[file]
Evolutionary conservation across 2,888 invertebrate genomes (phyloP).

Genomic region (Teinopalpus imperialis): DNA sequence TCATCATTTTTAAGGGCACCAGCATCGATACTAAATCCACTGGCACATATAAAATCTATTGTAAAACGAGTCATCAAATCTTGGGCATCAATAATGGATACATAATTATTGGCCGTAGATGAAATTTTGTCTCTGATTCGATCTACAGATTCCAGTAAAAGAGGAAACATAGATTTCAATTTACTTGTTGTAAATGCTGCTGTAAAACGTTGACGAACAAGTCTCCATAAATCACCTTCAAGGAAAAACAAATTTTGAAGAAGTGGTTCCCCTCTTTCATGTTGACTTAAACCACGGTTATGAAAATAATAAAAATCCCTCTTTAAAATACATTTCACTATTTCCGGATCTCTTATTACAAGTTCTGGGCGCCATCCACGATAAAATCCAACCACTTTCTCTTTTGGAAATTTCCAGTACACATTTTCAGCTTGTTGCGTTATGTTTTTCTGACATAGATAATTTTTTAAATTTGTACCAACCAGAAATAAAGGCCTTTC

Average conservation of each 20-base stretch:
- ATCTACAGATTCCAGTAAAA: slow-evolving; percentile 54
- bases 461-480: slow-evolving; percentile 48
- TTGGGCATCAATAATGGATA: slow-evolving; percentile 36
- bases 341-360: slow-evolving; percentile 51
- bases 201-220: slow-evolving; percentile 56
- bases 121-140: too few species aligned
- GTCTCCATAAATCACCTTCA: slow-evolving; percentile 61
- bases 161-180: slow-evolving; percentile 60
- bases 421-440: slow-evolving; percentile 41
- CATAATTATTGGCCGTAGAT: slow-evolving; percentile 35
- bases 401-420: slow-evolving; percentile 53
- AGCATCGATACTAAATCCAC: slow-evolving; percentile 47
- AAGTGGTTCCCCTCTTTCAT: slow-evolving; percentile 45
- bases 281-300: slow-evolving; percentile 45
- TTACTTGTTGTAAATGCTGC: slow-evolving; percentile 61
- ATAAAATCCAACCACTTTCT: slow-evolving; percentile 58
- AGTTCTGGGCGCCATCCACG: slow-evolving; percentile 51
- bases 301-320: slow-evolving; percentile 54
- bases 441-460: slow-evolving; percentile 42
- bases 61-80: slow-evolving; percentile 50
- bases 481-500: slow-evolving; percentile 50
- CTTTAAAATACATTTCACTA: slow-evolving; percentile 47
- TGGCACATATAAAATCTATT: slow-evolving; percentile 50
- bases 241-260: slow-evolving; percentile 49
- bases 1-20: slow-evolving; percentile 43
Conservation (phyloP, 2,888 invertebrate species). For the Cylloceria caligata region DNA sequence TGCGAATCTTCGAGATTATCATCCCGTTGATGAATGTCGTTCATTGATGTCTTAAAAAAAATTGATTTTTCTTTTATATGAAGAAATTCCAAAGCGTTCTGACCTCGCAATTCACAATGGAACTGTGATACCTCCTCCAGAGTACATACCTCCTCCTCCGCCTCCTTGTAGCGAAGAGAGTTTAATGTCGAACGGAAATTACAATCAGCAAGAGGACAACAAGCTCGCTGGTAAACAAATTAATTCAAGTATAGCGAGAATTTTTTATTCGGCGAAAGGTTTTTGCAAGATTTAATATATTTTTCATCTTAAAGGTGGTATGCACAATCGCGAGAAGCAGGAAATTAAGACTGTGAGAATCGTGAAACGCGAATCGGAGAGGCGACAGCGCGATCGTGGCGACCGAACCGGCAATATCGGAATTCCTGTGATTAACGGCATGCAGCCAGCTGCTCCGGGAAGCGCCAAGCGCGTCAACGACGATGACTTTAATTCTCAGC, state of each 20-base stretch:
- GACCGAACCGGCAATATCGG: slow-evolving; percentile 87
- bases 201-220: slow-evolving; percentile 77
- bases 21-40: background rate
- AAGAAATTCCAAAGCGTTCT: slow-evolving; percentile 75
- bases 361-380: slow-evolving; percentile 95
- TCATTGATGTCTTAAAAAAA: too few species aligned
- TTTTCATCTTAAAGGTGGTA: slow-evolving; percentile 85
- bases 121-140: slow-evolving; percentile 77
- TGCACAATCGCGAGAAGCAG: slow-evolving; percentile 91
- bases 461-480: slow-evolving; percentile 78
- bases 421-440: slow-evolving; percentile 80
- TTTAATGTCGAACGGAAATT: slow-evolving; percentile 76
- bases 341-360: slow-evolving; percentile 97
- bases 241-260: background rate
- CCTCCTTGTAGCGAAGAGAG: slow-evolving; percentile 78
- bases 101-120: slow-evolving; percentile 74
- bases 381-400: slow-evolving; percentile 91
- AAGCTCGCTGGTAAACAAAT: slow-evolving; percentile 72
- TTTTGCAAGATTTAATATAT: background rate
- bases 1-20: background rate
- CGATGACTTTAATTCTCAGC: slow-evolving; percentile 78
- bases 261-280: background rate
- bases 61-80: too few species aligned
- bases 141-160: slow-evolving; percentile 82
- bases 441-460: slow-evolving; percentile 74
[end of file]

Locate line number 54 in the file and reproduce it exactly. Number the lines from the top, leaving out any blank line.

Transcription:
- bases 441-460: slow-evolving; percentile 74